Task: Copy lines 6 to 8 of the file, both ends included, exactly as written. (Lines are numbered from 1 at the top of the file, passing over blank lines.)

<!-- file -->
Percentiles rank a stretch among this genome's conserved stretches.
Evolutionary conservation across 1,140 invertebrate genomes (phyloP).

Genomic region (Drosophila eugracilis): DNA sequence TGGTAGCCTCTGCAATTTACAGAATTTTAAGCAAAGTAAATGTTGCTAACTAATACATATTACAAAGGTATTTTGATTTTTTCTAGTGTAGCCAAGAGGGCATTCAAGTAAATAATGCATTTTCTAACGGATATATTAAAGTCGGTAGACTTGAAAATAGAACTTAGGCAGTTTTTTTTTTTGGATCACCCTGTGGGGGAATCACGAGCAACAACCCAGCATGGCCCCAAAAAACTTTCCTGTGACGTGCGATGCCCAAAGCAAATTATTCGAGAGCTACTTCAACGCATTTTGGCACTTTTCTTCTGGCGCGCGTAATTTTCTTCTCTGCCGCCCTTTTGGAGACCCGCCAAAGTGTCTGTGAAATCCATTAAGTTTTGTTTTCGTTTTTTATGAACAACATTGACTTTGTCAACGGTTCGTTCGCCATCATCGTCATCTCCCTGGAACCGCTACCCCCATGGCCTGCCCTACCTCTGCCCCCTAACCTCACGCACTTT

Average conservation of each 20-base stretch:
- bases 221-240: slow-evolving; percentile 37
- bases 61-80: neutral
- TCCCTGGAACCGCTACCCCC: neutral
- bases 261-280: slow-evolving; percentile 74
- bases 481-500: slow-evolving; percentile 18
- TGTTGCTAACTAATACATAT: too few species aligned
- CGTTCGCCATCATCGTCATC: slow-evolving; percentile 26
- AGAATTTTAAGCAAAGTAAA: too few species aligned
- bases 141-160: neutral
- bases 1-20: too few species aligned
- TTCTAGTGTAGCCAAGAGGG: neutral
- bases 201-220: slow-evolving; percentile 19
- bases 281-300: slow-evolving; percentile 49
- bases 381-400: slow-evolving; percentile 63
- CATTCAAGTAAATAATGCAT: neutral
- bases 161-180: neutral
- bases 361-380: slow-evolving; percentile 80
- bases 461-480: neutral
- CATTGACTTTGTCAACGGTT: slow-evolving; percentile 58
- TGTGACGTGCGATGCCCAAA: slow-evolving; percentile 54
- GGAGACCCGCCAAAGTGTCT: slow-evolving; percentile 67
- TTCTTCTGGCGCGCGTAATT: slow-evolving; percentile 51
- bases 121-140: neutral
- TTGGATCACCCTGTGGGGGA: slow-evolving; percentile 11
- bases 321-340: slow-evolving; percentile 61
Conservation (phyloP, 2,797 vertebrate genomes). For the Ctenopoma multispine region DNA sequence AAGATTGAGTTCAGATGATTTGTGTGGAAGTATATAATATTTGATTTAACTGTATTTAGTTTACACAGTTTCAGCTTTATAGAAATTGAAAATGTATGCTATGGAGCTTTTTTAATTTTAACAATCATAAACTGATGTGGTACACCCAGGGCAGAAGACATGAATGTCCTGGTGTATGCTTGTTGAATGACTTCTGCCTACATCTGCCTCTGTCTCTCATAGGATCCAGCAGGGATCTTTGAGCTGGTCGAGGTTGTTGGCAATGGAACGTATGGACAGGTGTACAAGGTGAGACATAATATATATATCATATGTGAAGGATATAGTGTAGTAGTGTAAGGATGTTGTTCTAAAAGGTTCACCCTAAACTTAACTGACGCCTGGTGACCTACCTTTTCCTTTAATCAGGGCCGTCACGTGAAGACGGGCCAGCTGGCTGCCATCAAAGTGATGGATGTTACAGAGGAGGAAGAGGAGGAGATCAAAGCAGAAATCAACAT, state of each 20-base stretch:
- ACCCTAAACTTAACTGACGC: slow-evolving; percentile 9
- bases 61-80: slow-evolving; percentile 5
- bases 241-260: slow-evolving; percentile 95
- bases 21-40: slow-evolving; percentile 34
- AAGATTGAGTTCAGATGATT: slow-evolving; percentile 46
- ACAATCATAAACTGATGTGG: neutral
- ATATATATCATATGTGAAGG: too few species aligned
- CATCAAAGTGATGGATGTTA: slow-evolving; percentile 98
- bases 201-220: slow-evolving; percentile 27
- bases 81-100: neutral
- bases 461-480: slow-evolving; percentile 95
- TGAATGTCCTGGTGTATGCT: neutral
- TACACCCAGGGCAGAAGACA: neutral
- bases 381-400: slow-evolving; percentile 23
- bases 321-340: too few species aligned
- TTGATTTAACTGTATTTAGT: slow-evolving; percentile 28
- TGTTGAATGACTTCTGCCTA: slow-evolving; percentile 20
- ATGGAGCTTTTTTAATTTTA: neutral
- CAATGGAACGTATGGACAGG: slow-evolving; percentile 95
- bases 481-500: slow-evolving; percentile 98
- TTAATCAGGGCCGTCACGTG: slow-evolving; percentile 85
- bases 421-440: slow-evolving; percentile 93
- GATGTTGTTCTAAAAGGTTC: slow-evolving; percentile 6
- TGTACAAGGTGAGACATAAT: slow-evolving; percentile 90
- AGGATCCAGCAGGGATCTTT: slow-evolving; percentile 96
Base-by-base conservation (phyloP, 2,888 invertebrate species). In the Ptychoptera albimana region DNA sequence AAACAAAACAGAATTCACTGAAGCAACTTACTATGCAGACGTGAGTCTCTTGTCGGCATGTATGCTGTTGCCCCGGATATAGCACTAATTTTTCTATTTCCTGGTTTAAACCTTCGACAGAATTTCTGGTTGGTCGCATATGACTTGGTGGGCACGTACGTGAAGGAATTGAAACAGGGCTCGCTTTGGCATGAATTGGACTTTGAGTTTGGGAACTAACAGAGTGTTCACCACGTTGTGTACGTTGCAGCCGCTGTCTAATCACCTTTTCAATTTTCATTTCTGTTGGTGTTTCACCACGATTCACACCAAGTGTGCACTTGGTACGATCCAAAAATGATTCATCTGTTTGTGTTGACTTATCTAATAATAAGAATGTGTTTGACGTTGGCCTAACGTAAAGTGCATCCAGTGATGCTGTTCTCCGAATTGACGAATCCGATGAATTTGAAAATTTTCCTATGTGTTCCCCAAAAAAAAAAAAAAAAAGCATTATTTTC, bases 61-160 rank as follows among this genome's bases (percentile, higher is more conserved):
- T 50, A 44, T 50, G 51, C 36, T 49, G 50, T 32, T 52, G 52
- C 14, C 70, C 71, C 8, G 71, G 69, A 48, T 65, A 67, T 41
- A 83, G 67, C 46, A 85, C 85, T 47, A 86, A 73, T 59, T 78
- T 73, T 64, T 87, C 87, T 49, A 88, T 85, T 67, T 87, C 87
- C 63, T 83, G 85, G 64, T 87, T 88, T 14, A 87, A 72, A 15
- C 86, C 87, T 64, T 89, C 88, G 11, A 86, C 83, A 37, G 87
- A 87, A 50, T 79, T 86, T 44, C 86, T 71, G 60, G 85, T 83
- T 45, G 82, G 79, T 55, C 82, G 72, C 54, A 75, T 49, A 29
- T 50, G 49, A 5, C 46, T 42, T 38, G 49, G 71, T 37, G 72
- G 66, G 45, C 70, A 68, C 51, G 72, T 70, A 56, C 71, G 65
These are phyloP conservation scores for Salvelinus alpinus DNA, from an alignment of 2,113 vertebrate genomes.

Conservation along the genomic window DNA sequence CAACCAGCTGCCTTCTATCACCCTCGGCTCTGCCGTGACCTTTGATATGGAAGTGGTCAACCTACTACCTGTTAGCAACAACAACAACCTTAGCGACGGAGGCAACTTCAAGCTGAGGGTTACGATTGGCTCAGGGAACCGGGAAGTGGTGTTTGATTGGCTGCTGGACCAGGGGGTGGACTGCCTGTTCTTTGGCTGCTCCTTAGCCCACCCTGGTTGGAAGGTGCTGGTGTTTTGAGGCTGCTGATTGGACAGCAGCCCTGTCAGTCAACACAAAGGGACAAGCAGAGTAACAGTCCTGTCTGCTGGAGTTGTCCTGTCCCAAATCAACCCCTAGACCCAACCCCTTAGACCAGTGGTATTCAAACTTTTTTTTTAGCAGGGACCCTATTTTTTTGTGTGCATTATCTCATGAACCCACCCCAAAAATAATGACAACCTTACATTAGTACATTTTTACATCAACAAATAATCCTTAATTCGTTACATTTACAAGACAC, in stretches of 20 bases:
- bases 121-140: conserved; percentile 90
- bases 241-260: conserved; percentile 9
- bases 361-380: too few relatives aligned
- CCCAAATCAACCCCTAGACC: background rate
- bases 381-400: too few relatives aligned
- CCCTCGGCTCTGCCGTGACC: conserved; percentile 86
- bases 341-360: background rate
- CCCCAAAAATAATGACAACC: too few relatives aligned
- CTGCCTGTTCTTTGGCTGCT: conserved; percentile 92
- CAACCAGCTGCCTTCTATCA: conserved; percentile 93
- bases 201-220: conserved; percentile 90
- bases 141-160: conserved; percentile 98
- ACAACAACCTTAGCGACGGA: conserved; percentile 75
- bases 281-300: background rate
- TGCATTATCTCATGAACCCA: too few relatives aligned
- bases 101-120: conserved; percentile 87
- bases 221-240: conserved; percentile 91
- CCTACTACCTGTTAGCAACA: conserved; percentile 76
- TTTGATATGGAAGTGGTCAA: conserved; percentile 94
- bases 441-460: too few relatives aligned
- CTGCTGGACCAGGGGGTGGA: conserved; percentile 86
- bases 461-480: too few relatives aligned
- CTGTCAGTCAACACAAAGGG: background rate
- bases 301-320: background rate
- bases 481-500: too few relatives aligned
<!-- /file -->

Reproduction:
- bases 61-80: neutral
- TCCCTGGAACCGCTACCCCC: neutral
- bases 261-280: slow-evolving; percentile 74